How To Stop Fear & Anxiety From Clouding Decision Making In Times Of Crisis

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How To Stop Fear & Anxiety From Clouding Decision Making In Times Of Crisis
Self

The pandemic of COVID-19 has stirred hysteria. Driven by fear and frenzy, it’s a time when you're confronted with making challenging decisions and too often… you follow suit observing others.

This is a metaphor for how fear guides you in many other areas of your life. Maybe in your love and relationships, or your work. Maybe with your kids. Maybe it’s just within your whole life.

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Fear is a form of self-sabotage that is often at the root of unhappiness, confusion, and anxiety.

The methods by which you make decisions can either wreak havoc on your life or move you forward in a positive direction creating happiness and peace.

Is your inner negative self-talk in the driver’s seat?

Your mind is your best friend, but it’s also your worst enemy. If you find yourself in doubt when making decisions, it’s important to be able to separate out the negative self-talk (your inner judge) from your inner wisdom.

When you aren’t clear on what you want, it’s easy to be pulled in many directions and get lost in the rabbit hole of indecision.

At some point, if you don’t make up your mind, someone else will make it up for you. Your inner judge may be the first, then comes secondary internal saboteurs, and then maybe society, family, or well-meaning friends.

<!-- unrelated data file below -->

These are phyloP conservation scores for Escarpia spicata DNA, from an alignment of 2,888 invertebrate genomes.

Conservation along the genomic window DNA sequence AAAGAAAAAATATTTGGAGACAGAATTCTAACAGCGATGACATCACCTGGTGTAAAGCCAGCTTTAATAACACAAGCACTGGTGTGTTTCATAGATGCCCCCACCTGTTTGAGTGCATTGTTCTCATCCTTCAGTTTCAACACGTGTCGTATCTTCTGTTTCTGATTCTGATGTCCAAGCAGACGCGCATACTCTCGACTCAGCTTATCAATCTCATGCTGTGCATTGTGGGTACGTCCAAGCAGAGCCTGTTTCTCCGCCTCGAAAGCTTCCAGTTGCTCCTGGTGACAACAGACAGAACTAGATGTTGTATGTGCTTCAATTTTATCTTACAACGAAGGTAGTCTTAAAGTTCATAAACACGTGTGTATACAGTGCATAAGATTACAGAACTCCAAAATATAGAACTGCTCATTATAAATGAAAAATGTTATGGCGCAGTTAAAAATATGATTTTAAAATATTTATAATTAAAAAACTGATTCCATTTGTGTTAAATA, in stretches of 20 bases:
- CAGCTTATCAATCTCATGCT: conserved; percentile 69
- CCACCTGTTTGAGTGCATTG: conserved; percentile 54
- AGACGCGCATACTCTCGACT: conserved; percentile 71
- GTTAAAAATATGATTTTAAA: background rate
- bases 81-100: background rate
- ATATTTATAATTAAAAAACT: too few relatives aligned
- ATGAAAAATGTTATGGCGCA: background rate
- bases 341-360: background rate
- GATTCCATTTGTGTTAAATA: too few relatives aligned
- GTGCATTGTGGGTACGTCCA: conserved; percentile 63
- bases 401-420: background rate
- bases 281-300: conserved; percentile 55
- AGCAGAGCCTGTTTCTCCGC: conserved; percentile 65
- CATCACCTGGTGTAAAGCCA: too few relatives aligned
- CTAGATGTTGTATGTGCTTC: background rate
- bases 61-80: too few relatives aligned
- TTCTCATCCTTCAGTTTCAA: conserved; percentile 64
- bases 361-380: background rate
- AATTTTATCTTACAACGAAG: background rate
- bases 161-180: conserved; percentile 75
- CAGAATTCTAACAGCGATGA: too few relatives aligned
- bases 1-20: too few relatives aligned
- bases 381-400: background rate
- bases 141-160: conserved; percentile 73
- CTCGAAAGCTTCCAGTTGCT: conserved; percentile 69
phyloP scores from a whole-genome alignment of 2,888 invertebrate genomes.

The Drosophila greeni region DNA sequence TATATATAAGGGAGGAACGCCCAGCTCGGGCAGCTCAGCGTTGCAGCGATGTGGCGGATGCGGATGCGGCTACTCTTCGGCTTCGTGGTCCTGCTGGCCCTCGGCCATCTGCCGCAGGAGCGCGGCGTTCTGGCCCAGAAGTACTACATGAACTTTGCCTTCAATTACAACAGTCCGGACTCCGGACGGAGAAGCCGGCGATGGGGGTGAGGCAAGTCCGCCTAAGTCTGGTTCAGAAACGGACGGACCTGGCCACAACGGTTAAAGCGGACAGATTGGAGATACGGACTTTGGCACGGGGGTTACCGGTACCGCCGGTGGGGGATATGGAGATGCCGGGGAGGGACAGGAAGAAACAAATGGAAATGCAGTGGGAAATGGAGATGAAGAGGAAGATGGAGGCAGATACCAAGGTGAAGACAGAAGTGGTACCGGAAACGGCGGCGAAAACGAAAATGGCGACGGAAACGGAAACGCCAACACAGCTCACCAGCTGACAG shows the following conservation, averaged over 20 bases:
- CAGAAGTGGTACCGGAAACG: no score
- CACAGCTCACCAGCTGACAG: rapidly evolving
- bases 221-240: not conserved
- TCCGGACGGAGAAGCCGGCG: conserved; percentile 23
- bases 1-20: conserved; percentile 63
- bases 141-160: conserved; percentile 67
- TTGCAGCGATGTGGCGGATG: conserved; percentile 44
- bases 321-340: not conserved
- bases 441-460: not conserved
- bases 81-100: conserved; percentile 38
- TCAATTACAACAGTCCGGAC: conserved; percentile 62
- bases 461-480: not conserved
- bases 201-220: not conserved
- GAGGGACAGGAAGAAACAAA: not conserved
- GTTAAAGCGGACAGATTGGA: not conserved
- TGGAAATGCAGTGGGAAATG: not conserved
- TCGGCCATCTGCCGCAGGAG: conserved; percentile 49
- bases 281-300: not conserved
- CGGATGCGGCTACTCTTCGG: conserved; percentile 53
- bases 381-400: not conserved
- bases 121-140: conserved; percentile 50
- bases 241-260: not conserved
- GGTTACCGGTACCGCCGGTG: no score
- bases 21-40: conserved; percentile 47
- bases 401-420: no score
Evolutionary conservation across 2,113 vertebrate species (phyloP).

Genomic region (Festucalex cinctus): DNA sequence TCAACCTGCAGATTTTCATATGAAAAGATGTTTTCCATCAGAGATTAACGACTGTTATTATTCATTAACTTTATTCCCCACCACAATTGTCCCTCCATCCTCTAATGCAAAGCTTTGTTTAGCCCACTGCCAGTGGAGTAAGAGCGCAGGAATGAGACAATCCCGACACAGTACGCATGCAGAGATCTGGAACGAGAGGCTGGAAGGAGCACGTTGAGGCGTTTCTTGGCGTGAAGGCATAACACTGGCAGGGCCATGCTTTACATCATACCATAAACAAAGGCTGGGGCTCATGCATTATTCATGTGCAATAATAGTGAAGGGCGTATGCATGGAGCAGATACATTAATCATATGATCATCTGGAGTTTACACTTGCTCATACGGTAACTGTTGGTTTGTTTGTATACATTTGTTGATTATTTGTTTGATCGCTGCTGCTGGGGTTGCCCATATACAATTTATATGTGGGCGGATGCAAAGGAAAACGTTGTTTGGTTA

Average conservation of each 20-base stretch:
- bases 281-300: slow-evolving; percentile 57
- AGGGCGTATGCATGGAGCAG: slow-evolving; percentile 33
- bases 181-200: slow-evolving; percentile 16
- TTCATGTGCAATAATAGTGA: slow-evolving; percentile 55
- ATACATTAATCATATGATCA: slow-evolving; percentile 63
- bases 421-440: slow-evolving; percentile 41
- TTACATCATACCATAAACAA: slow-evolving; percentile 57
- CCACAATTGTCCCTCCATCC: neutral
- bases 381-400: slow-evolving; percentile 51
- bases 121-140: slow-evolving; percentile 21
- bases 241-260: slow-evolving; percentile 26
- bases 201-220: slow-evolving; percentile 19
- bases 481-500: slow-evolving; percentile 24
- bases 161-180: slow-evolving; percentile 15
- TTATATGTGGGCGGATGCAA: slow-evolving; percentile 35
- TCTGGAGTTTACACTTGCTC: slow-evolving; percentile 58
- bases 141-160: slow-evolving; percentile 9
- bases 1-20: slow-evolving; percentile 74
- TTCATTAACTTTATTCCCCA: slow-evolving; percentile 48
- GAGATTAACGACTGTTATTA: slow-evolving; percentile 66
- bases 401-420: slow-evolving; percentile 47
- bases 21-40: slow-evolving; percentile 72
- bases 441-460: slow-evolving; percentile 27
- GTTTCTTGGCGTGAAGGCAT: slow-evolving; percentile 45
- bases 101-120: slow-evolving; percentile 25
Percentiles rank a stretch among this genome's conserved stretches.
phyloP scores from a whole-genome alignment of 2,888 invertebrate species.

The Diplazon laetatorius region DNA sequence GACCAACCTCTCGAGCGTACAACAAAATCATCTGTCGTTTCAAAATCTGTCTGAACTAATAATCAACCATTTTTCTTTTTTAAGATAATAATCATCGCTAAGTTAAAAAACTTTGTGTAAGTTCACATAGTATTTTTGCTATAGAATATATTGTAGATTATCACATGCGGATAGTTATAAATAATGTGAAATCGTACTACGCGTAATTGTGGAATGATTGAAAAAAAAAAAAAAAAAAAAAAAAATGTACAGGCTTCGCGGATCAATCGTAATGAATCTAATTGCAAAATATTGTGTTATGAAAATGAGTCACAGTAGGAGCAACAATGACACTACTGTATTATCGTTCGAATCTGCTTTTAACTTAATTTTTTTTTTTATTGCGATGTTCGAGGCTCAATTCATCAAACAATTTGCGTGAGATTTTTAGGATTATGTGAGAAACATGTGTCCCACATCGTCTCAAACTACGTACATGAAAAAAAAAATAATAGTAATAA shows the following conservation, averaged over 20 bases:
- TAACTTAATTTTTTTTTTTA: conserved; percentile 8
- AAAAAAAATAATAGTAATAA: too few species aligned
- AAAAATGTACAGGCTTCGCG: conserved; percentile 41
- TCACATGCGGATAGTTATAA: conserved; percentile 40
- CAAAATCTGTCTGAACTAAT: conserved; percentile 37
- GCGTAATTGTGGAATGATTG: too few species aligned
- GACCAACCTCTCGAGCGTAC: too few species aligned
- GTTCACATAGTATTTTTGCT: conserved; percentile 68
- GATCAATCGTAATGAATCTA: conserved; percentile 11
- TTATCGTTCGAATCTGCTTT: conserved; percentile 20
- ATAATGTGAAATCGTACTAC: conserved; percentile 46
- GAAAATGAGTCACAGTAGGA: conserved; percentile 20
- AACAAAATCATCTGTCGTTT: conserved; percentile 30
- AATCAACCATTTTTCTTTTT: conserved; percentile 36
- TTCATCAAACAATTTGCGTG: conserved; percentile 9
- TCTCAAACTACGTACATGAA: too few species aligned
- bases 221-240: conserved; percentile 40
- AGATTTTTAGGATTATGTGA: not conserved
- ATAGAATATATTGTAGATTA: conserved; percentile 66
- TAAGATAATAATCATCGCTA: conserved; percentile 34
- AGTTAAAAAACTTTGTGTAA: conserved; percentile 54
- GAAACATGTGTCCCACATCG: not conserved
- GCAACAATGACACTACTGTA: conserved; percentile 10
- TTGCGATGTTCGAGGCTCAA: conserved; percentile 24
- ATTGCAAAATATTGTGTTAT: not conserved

These include decisions around your romantic life, financial life, social life, parenting, health and fitness, life vision, who and what to believe, how to vote… The list is endless.

Being in a crossroads of indecision will lead to feeling confused, anxious, disappointed, stressed, or angry. And when you are in that state, it’s a sure sign your inner judge's perspective is in control — especially in a time of crisis

It’s easy to get stuck when trying to make the right decision.

Before you go into a shame spiral, remember if you find yourself stuck or aren’t where you want to be at this point in your life, it’s probably not your fault.

And in the context of what’s going on now in the world, making a decision can induce paralyzing anxiety.

Identifying your values is key.

If you're unclear on what you want and how to proceed in these turbulent times, the best place to start is with identifying what your values are.

Without having a strong sense of what you value, you may unintentionally make a decision that goes against your value system that you don’t even know exists.

The concept of values can sound cliché, but they are your roadmap. Once you know them, it can often feel like having an “aha” moment — and making decisions becomes crystal clear.

If you find it hard to make a decision, try some of the following suggestions to rediscover and reevaluate your values:

  • How do you identify spiritually?
  • What aspects of life are non-negotiable?
  • What aspects are your must-haves?
  • What are your top-five necessary lifestyle requirements?
  • Do you work to live or live to work?
  • If you had a whole day to yourself and unlimited money, what would you do?

Make sure your list is about the values you currently have — don't include aspirational values. 

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While making a decision becomes tricky, falling back on your values can make all of the difference.

You may wonder how come you didn’t have this list before. 

Making decisions, especially tough ones, takes energy.